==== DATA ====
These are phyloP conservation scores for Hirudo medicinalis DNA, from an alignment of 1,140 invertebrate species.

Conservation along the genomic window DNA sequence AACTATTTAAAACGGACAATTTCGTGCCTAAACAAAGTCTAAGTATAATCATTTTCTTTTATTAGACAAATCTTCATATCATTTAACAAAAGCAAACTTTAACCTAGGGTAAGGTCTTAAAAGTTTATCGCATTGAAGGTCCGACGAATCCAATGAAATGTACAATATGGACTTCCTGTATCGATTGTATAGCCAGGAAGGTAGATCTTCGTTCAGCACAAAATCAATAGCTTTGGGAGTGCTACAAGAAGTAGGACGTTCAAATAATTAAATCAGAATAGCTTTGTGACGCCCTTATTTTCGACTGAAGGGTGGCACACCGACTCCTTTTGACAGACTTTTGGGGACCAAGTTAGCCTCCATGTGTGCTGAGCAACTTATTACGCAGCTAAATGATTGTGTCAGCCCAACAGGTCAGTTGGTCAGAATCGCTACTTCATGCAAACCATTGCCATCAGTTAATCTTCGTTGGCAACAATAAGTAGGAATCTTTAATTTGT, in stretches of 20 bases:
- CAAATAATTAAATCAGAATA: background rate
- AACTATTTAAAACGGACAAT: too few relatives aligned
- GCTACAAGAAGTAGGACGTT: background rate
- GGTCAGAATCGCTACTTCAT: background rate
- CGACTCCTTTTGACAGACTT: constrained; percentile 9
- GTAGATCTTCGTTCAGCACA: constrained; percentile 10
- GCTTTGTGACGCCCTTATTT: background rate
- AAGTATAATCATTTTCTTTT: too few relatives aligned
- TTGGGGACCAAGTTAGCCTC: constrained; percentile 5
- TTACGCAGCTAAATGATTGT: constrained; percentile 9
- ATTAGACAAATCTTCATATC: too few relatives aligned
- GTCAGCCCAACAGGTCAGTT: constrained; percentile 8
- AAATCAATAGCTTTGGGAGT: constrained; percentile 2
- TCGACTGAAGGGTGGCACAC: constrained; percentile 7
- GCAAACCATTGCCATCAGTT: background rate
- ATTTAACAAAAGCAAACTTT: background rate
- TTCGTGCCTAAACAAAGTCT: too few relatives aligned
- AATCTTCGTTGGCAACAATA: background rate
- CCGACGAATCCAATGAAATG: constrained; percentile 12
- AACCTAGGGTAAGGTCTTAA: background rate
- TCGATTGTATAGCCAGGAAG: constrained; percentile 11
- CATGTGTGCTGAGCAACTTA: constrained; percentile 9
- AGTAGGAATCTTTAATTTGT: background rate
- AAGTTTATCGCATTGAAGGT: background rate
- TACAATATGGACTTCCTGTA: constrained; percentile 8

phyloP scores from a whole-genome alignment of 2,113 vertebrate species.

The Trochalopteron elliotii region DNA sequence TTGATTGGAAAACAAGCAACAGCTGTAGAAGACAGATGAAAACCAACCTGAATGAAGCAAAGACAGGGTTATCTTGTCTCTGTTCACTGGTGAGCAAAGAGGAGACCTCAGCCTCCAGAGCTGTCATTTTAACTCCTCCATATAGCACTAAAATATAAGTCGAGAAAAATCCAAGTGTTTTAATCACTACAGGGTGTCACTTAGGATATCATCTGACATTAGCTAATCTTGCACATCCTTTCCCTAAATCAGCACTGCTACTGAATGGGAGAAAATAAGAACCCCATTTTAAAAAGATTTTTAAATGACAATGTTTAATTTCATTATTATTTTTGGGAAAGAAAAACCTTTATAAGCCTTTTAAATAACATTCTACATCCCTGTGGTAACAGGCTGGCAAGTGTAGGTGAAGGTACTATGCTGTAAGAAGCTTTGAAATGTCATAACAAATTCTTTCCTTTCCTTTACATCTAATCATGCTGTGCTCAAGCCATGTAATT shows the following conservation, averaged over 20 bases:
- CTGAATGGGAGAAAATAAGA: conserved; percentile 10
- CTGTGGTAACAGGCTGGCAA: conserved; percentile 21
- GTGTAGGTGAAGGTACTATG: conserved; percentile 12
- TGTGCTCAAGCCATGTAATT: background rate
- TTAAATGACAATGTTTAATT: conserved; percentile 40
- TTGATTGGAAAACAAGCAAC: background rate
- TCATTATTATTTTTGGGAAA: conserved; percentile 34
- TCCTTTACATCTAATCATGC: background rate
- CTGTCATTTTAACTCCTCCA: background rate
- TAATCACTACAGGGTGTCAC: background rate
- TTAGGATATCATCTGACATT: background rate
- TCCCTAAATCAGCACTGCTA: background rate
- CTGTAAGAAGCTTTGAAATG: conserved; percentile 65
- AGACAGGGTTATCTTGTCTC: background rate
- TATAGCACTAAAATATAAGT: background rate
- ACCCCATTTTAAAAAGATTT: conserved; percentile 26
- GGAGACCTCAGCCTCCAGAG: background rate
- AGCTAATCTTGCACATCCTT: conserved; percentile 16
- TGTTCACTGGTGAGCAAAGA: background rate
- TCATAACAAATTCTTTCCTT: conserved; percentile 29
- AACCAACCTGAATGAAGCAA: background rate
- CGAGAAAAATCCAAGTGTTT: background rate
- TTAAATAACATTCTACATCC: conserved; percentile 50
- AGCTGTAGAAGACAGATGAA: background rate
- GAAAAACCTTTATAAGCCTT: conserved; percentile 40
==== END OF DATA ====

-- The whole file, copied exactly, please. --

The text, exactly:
These are phyloP conservation scores for Hirudo medicinalis DNA, from an alignment of 1,140 invertebrate species.

Conservation along the genomic window DNA sequence AACTATTTAAAACGGACAATTTCGTGCCTAAACAAAGTCTAAGTATAATCATTTTCTTTTATTAGACAAATCTTCATATCATTTAACAAAAGCAAACTTTAACCTAGGGTAAGGTCTTAAAAGTTTATCGCATTGAAGGTCCGACGAATCCAATGAAATGTACAATATGGACTTCCTGTATCGATTGTATAGCCAGGAAGGTAGATCTTCGTTCAGCACAAAATCAATAGCTTTGGGAGTGCTACAAGAAGTAGGACGTTCAAATAATTAAATCAGAATAGCTTTGTGACGCCCTTATTTTCGACTGAAGGGTGGCACACCGACTCCTTTTGACAGACTTTTGGGGACCAAGTTAGCCTCCATGTGTGCTGAGCAACTTATTACGCAGCTAAATGATTGTGTCAGCCCAACAGGTCAGTTGGTCAGAATCGCTACTTCATGCAAACCATTGCCATCAGTTAATCTTCGTTGGCAACAATAAGTAGGAATCTTTAATTTGT, in stretches of 20 bases:
- CAAATAATTAAATCAGAATA: background rate
- AACTATTTAAAACGGACAAT: too few relatives aligned
- GCTACAAGAAGTAGGACGTT: background rate
- GGTCAGAATCGCTACTTCAT: background rate
- CGACTCCTTTTGACAGACTT: constrained; percentile 9
- GTAGATCTTCGTTCAGCACA: constrained; percentile 10
- GCTTTGTGACGCCCTTATTT: background rate
- AAGTATAATCATTTTCTTTT: too few relatives aligned
- TTGGGGACCAAGTTAGCCTC: constrained; percentile 5
- TTACGCAGCTAAATGATTGT: constrained; percentile 9
- ATTAGACAAATCTTCATATC: too few relatives aligned
- GTCAGCCCAACAGGTCAGTT: constrained; percentile 8
- AAATCAATAGCTTTGGGAGT: constrained; percentile 2
- TCGACTGAAGGGTGGCACAC: constrained; percentile 7
- GCAAACCATTGCCATCAGTT: background rate
- ATTTAACAAAAGCAAACTTT: background rate
- TTCGTGCCTAAACAAAGTCT: too few relatives aligned
- AATCTTCGTTGGCAACAATA: background rate
- CCGACGAATCCAATGAAATG: constrained; percentile 12
- AACCTAGGGTAAGGTCTTAA: background rate
- TCGATTGTATAGCCAGGAAG: constrained; percentile 11
- CATGTGTGCTGAGCAACTTA: constrained; percentile 9
- AGTAGGAATCTTTAATTTGT: background rate
- AAGTTTATCGCATTGAAGGT: background rate
- TACAATATGGACTTCCTGTA: constrained; percentile 8

phyloP scores from a whole-genome alignment of 2,113 vertebrate species.

The Trochalopteron elliotii region DNA sequence TTGATTGGAAAACAAGCAACAGCTGTAGAAGACAGATGAAAACCAACCTGAATGAAGCAAAGACAGGGTTATCTTGTCTCTGTTCACTGGTGAGCAAAGAGGAGACCTCAGCCTCCAGAGCTGTCATTTTAACTCCTCCATATAGCACTAAAATATAAGTCGAGAAAAATCCAAGTGTTTTAATCACTACAGGGTGTCACTTAGGATATCATCTGACATTAGCTAATCTTGCACATCCTTTCCCTAAATCAGCACTGCTACTGAATGGGAGAAAATAAGAACCCCATTTTAAAAAGATTTTTAAATGACAATGTTTAATTTCATTATTATTTTTGGGAAAGAAAAACCTTTATAAGCCTTTTAAATAACATTCTACATCCCTGTGGTAACAGGCTGGCAAGTGTAGGTGAAGGTACTATGCTGTAAGAAGCTTTGAAATGTCATAACAAATTCTTTCCTTTCCTTTACATCTAATCATGCTGTGCTCAAGCCATGTAATT shows the following conservation, averaged over 20 bases:
- CTGAATGGGAGAAAATAAGA: conserved; percentile 10
- CTGTGGTAACAGGCTGGCAA: conserved; percentile 21
- GTGTAGGTGAAGGTACTATG: conserved; percentile 12
- TGTGCTCAAGCCATGTAATT: background rate
- TTAAATGACAATGTTTAATT: conserved; percentile 40
- TTGATTGGAAAACAAGCAAC: background rate
- TCATTATTATTTTTGGGAAA: conserved; percentile 34
- TCCTTTACATCTAATCATGC: background rate
- CTGTCATTTTAACTCCTCCA: background rate
- TAATCACTACAGGGTGTCAC: background rate
- TTAGGATATCATCTGACATT: background rate
- TCCCTAAATCAGCACTGCTA: background rate
- CTGTAAGAAGCTTTGAAATG: conserved; percentile 65
- AGACAGGGTTATCTTGTCTC: background rate
- TATAGCACTAAAATATAAGT: background rate
- ACCCCATTTTAAAAAGATTT: conserved; percentile 26
- GGAGACCTCAGCCTCCAGAG: background rate
- AGCTAATCTTGCACATCCTT: conserved; percentile 16
- TGTTCACTGGTGAGCAAAGA: background rate
- TCATAACAAATTCTTTCCTT: conserved; percentile 29
- AACCAACCTGAATGAAGCAA: background rate
- CGAGAAAAATCCAAGTGTTT: background rate
- TTAAATAACATTCTACATCC: conserved; percentile 50
- AGCTGTAGAAGACAGATGAA: background rate
- GAAAAACCTTTATAAGCCTT: conserved; percentile 40